How many of you are going Gold-Gold?
I don't go on to a skill until I've golded all the previous skills. To me, it really helps me remember everything I am learning as someone who is just starting out in learning Chinese. How many of you are doing the same as well? I'm curious, because I've seen another strategy where people go to lv 3 then go back later and make it lv 5.
I always go to lv 5 then I continue on another lesson. I think some people finish everything first then go back to go to lv 5. Maybe because that can help them review. I think finishing it to lv 5 for me is a better way because that helps me to remember what I learned from the lesson, but for people that like to make it to lv 1 first, I wouldn't say anything about them because everyone has a different opinion on things. But making it to lv 5 is easier for me.
I do the same (Gold every skill before going to the next one). It's easier to plan for (I have planned to do about 1 skill per day average during 3 months to finish the Chinese Tree). I consider that timed practices (Web UI) is a good opportunity to reinforce the vocabulary I lose every now and then ; that and Anki. The "hover" strategy seems better to me in terms of spaced repetition, but as mentioned earlier, it's harder to plan for and since I started doing differently and had already spent a dozen hours planning it all with an Excel sheet, I fell victim to the sunk cost fallacy :-)
Hope you enjoy your learning experience, cheers!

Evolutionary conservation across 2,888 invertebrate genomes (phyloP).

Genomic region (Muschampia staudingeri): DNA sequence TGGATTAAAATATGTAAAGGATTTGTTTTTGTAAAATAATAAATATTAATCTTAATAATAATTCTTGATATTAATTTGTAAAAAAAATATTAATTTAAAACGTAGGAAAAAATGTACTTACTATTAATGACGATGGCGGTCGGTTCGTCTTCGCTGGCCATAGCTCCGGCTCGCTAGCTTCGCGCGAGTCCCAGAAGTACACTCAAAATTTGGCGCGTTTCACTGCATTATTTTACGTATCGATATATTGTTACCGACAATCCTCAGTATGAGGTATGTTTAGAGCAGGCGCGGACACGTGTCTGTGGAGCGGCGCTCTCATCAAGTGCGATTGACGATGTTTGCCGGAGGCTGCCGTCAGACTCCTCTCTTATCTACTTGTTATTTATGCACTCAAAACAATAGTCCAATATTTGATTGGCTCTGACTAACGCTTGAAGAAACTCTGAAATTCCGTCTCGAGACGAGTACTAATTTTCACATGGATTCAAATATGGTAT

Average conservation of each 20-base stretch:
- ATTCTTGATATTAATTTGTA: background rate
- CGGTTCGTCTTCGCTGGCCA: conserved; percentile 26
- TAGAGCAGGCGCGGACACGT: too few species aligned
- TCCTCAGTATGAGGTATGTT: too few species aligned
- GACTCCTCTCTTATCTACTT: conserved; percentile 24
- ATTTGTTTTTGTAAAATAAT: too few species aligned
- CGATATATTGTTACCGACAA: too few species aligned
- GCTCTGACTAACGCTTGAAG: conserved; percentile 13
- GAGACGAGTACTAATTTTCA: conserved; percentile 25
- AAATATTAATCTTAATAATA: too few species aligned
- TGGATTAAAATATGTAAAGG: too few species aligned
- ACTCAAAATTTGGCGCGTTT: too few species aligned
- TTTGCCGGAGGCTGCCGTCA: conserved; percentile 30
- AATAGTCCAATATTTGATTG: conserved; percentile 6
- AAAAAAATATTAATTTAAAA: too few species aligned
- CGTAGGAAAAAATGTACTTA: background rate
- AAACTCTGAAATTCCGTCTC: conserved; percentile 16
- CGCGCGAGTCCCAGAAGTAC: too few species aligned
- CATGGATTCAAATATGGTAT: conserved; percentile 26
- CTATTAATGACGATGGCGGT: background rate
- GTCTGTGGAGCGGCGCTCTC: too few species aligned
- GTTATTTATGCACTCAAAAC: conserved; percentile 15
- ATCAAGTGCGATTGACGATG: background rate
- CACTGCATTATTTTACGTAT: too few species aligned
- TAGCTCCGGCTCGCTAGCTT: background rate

I do the opposite, I move down to the next skill as soon as I finish level one. I only level up on previous skills when I start slowing down on the later skills. Review of the earlier lessons gives me confidence to "fake it til I make it" on later skills.
Bad strategy! Go down the tree in waves. One section to level one, then the whole section to level two while you get the next to level one and so on.
This way it gets into your long term memory better. Rushing to get everything gold is a waste of the lessons. The brain needs time to assimilate what it has learned.
I turn a skill blue, then go back the next day and do one or two lessons on that skill. Repeat every few days. Spaced repetition is generally best for remembering something in the long term, doing everything at once tends to put the lesson in short term memory only (and gets rather tedious). If I feel I need more practice than that, I use the practice button (or do more flashcard repetition).
This is what duolingo suggests:
I don’t do this. About the first third of my skills are at level three or above, then the next third are level two, and the last third are level one. I have a few gold skills but I don’t try to do it all in one go.
Hi, In German I applied the same strategy (gold-gold), but in French, I am in the way to complete the Level 2 in all course. I think the second way in better.
I begin chinese first time of my life, 4 monthes ago. Il am doing complete tree level 1, then I'll do it level 2 and so on. I do all the exercises + several practices
It depends on how much I think I'll retain. Because for me Chinese is new, and also harder to learn due to how different it is from English, I'm more likely to consolidate skills before I move on to new vocabulary. But I'm not going as far as to "gold" each skill before moving on to the next, because I like a little variety.
Usually, by the time I get to level 4, I've mastered that level and the additional review isn't going to help if that review is immediate. So, I move along. Currently, I have about a dozen golds, and nearly as many 4's. With a few 3's, 2's, and 1's. I usually start my day with a level 4 lesson or two to try to move them up to gold, and to spread the review of that material out over a couple of weeks. I find that frequent, prolonged review helps memory retention.
Yeh I'll do gold on everything which I feel like I am understand. Anything I can't understand, I leave at 3 and then go back to it